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The Top 10 Global Health Stories of 2014

December 22, 2014

By David J. Olson

Ebola, the biggest global health story of the year, is one that no one could have predicted when the year dawned almost 12 months ago. It did something that few global health stories do: It entered the consciousness of the global public in an important way. Beyond Ebola, though, there was much to celebrate in 2014.

 

1.     Ebola: That one word represented not only the biggest global health story of the year, but one of the biggest stories of the year, of any type. As of Dec. 17, the World Health Organization (WHO) reported 18,603 cases and 6,915 deaths. Late in the year, incidence was declining in Liberia, slowing in Sierra Leone and “fluctuating” in Guinea. Sierra Leone surpassed Liberia as the country with the most reported cases. As I wrote here on Global Health TV last month, Ebola has made the definitive case for stronger health systems and health workers in developing countries.

 

2.     Remarkable Progress against Malaria: On Dec. 9, WHO announced that the number of people dying from malaria had fallen dramatically since 2000 and malaria cases are steadily declining. Between 2000 and 2013, the malaria mortality rate decreased by 47% worldwide and 54% in Africa, where about 90% of malaria deaths occur. Globally, an increasing number of countries are moving towards malaria elimination, and many regional groups are setting ambitious elimination targets, the most recent being a declaration to eliminate malaria from the Asia-Pacific region by 2030.

 

3.     And Equally Remarkable Progress for Children: The under-five mortality rate has declined by almost half since 1990, according to a report published by UNICEF in September, and the absolute number of under-five deaths was cut in half during the same period. In June, the governments of Ethiopia, India and the U.S., plus UNICEF and the Bill & Melinda Gates Foundation, hosted a summit to plan the end of preventable child and maternal deaths by 2035. USAID Administrator Raj Shah announced that USAID is realigning $2.9 billion of agency resources to save up to a half a million children from preventable deaths by 2015. Read more in my July blog here at Global Health TV.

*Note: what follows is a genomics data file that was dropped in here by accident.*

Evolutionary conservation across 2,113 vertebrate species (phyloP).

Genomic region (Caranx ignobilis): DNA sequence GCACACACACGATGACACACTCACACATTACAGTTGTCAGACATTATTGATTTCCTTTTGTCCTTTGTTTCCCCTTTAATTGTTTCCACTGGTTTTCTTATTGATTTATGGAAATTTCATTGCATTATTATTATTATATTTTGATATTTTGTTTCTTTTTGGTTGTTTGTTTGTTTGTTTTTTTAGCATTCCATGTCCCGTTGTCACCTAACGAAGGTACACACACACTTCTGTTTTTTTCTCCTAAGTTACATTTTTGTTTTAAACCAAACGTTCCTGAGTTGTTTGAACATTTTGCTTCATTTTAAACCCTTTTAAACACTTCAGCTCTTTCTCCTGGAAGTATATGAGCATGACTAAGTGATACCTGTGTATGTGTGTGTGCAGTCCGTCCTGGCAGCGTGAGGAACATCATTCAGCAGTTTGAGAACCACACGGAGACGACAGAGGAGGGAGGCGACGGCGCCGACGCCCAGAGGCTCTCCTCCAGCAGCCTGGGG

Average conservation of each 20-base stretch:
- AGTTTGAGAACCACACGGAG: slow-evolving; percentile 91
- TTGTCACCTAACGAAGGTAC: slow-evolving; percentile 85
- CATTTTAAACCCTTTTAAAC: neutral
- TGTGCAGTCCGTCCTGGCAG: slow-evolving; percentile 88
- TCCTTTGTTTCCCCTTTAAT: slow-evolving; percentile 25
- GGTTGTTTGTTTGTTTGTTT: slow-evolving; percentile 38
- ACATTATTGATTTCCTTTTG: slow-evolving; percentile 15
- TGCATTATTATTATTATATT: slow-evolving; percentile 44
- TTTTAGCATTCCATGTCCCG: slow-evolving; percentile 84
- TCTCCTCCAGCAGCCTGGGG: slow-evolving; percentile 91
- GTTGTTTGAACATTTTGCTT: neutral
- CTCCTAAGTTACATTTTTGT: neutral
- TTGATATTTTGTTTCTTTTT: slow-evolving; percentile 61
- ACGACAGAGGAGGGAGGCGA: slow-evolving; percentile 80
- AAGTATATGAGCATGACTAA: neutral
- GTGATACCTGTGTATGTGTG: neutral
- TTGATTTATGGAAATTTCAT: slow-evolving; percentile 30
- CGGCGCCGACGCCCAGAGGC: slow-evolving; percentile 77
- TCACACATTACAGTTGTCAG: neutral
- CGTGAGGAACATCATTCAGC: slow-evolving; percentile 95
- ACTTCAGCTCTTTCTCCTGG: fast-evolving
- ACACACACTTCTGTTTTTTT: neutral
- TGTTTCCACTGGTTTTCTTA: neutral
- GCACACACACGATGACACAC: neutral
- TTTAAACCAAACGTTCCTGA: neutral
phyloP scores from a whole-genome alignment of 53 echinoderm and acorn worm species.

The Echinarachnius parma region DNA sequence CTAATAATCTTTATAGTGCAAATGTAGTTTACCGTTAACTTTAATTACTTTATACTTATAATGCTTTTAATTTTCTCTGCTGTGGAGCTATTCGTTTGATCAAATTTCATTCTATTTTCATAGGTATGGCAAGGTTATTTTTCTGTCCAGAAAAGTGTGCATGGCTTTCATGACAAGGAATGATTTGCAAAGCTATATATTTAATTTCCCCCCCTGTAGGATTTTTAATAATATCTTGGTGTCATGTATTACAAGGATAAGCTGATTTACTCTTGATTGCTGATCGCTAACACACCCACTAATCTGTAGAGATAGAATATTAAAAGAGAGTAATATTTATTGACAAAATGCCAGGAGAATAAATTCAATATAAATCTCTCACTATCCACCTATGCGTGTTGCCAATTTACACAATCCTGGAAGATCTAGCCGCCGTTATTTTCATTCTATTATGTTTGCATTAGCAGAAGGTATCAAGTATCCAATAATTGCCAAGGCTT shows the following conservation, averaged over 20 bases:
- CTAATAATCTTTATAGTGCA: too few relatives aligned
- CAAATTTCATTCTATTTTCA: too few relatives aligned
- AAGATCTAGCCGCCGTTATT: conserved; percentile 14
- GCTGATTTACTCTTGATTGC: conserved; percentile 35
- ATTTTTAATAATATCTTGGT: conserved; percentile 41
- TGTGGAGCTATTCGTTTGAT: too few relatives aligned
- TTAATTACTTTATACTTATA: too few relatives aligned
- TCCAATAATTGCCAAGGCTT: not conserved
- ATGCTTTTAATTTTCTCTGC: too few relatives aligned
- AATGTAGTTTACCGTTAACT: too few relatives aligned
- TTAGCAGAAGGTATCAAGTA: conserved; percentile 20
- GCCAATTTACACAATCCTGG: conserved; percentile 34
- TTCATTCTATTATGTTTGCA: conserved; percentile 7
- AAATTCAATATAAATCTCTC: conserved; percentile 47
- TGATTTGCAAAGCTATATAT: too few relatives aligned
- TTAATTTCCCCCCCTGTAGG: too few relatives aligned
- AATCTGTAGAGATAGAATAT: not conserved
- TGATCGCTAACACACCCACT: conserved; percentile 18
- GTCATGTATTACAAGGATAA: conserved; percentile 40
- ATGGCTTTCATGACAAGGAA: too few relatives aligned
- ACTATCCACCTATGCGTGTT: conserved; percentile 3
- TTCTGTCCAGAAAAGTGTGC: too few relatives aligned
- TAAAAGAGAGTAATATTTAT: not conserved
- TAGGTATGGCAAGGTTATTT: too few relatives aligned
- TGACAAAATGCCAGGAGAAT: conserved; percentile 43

4.     AIDS “Tipping Point” Finally Reached: Although it was underreported, we reached the long-anticipated tipping point of AIDS – the moment at which we put more people on AIDS treatment than the number of people who were newly infected. This doesn’t mean the end of AIDS but many people think it marks “the beginning of the end of AIDS.”

 

5.     Universal Health Coverage: 2014 seemed to be the moment for universal health coverage (UHC). Two years ago, the United National General Assembly unanimously endorsed UHC as an important step in the fight against health inequity. On Dec. 12, we marked the first-ever Universal Health Coverage Day. Since 2010, 80 countries have asked WHO for assistance in making UHC a reality, including India, whose new Narendra Modi government announced it is rolling out national health insurance by the end of the year. Here are some examples.